Ryan again demurred to comment on a speakership bid late Thursday afternoon as he walked towards the Ways and Means suite right off the House floor with House Financial Services Chairman Jeb Hensarling (R-Texas), who had toyed with the idea of challenging McCarthy when Boehner first said he would be stepping down.

Hensarling too, declined to tip his hand.

“It’s time to take a deep breath,” he said.

Other Republicans, such as Rep. Dana Rohrabacher (R-Calif.), have floated the possibility of choosing an elder statesmen-type to take up the gavel on an interim basis.

“I’ve been advocating that we have a caretaker speaker for 14, 15 months,” he told reporters, suggesting the likes of retiring Rep. John Kline (R-Minn.), Rep. Joe Barton (R-Texas) or House Appropriations Chairman Hal Rogers (R-Ky.). “And then we can all focus on winning the next election.”

Dent, fed up with what he called the “rejectionist wing” of Republican conference, even proposed a coalition government, arguing that the next speaker might need to win over a handful of Democratic votes to win the job.

“I think you could start talking now about a caretaker. You could start talking about someone in the center who might be acceptable to both sides, or you might talk about somebody who is truly an institutionalist, like Webster,” said Rep. Mick Mulvaney (R-S.C.), among the conservatives who helped force Boehner’s retirement.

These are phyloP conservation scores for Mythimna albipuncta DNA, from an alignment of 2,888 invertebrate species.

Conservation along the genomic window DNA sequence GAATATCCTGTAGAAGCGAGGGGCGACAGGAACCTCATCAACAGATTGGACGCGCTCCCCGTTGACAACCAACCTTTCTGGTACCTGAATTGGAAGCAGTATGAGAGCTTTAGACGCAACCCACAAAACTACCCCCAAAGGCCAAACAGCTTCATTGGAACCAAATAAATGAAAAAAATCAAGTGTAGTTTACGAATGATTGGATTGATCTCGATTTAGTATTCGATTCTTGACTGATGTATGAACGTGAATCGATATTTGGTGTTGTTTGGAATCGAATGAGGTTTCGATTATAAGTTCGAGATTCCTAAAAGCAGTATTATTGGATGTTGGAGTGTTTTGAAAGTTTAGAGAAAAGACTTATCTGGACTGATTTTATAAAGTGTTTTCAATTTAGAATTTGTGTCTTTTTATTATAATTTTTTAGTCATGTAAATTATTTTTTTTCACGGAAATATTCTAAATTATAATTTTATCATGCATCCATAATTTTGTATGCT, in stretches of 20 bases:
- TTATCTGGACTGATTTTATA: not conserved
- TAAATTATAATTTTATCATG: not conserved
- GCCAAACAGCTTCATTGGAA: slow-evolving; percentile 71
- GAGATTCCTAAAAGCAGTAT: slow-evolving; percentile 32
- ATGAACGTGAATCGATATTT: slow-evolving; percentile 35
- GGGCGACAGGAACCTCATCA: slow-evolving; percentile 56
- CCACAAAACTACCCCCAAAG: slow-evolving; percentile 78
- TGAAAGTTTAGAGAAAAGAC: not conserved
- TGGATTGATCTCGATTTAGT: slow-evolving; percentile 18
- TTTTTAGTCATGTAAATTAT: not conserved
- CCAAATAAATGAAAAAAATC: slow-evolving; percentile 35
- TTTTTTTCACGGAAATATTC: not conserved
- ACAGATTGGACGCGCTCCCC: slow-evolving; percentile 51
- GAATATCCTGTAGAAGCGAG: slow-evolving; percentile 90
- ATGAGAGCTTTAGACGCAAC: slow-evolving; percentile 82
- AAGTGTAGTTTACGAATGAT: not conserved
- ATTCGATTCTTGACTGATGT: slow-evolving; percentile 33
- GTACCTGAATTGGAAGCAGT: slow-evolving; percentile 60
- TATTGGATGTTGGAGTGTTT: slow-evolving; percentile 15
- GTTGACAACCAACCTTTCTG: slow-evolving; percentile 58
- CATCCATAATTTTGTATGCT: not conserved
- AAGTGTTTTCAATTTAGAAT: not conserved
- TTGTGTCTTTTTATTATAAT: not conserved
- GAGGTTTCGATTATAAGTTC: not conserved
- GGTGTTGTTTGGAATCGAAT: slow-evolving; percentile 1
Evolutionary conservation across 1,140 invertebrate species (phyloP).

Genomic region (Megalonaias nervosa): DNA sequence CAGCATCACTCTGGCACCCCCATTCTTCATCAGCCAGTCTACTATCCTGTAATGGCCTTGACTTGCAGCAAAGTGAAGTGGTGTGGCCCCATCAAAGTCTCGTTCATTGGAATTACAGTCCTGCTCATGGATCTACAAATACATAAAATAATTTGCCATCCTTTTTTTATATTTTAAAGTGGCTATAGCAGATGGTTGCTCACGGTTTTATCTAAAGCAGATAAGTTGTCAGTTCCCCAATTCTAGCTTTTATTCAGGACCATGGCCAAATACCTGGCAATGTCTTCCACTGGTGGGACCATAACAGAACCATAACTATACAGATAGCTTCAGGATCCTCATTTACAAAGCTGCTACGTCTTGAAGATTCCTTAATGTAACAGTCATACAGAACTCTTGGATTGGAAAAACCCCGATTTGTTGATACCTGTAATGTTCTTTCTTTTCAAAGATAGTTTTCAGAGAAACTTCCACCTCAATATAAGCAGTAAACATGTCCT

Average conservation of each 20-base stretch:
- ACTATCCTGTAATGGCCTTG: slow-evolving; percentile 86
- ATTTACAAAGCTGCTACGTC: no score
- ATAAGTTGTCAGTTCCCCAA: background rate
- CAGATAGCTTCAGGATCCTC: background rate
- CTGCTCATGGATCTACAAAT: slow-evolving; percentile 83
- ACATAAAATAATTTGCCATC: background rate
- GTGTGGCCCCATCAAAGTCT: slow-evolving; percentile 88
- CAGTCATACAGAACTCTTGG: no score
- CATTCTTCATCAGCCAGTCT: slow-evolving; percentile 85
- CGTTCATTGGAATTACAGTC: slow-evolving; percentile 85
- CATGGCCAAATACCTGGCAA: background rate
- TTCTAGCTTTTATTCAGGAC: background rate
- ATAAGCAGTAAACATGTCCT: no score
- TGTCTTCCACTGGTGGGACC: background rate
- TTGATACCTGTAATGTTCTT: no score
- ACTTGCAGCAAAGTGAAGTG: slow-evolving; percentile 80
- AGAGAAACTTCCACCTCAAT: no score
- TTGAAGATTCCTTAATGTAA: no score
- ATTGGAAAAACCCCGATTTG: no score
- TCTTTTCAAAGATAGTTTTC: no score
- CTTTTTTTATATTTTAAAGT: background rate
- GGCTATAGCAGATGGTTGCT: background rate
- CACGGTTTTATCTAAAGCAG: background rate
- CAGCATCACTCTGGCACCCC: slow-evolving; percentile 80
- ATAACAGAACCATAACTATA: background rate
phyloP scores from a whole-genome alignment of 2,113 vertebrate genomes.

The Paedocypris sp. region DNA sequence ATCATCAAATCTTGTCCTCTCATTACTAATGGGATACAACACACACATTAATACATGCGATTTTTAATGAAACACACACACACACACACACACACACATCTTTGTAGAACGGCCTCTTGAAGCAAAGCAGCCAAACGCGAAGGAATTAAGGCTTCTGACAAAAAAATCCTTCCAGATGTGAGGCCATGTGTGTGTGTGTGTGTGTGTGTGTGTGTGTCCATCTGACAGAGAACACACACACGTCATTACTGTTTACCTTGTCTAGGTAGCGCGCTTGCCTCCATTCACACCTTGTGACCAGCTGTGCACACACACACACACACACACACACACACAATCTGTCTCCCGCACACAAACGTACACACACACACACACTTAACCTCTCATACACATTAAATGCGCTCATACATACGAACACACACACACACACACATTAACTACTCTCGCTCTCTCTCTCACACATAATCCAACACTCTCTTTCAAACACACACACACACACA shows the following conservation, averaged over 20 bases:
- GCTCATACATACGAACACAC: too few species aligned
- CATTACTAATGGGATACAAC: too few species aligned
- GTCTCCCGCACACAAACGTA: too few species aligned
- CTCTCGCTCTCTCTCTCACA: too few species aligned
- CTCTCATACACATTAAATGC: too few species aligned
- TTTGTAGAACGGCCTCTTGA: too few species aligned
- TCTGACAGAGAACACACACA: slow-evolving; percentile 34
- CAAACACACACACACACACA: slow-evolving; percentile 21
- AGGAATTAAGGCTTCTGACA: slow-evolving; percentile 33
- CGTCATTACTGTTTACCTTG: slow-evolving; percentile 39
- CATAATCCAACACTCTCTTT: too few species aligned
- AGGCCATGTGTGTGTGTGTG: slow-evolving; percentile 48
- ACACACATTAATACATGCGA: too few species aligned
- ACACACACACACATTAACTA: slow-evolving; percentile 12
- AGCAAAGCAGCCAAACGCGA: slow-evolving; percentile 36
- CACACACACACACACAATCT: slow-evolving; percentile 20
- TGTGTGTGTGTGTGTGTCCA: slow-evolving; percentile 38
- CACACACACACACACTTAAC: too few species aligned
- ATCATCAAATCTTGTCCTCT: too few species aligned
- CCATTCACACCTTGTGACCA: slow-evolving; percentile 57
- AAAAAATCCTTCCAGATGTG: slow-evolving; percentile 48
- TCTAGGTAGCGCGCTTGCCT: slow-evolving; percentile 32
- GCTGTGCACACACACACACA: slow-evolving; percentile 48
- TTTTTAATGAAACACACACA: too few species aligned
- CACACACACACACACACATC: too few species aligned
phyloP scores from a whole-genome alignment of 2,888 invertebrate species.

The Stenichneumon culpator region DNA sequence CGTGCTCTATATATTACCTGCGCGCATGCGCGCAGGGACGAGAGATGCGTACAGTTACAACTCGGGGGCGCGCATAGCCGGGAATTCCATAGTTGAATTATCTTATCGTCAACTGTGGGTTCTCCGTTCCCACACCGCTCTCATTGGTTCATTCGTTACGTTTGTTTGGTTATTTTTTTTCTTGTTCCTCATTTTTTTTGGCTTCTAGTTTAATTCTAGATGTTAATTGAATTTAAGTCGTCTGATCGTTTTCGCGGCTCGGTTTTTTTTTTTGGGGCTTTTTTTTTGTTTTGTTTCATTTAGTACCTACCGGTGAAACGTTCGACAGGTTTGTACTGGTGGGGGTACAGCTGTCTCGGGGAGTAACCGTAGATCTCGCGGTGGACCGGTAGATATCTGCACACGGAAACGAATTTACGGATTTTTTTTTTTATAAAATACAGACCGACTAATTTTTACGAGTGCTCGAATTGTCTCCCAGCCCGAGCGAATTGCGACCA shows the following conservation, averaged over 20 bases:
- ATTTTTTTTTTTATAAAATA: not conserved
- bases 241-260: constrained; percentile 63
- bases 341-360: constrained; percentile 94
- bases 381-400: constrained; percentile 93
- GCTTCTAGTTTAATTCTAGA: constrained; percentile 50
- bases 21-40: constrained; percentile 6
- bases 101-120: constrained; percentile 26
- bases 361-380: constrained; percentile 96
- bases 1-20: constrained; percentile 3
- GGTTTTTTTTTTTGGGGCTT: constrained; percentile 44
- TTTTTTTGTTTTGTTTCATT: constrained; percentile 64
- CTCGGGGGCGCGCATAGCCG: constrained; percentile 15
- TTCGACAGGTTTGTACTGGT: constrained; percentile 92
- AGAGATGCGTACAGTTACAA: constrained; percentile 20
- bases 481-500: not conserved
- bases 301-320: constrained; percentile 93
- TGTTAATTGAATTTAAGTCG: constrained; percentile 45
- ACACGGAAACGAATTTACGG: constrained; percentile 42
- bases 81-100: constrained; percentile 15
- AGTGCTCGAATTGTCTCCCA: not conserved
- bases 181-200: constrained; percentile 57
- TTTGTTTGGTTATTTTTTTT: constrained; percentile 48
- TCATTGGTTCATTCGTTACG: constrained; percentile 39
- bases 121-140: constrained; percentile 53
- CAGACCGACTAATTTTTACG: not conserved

Boehner said in a statement he would remain Speaker himself until the House elects a replacement.

Around him, the chaotic campaign continued, though with the added certainty that the field is now unsettled. Members of the Texas delegation met privately in the Cannon House Office Building. The conservative House Freedom Caucus, of which Mulvaney is a member, also met and decided to remain firmly behind Webster, at least until other candidates step forward.

Asked whether his shot to take the House’s leading role is better now that McCarthy is out, Webster said: “Well I don’t know, It’s a whole different dynamic.”

“The message stays the same, and I think my message is selling,” he added.

Chaffetz, briefly appearing before the cameras as he exited the conference room, said he was “absolutely stunned” that McCarthy had dropped out of the race, but that he intended to continue his campaign.

“We need to find somebody that our whole body can unite behind and do what we were elected to do.”

What’s more, picking a new speaker isn’t the only thing on the House’s agenda. Before the end of the year, Congress will have to take action on a highway bill, try and negotiate a budget deal, raise the debt ceiling and possibly extend a number of tax provisions.

“It does make it more difficult,” Rogers said of the ongoing GOP turmoil in relation to all the work lawmakers have ahead of them. “Time is of the essence.”

Perhaps the sagest advice of the day came from Rep. Trent Franks (R-Ariz.).

“Today is living proof that there are three kinds of people that make predictions about politics,” he told reporters, “those who don’t know, those who don’t know they don’t know, and those who know they don’t know.”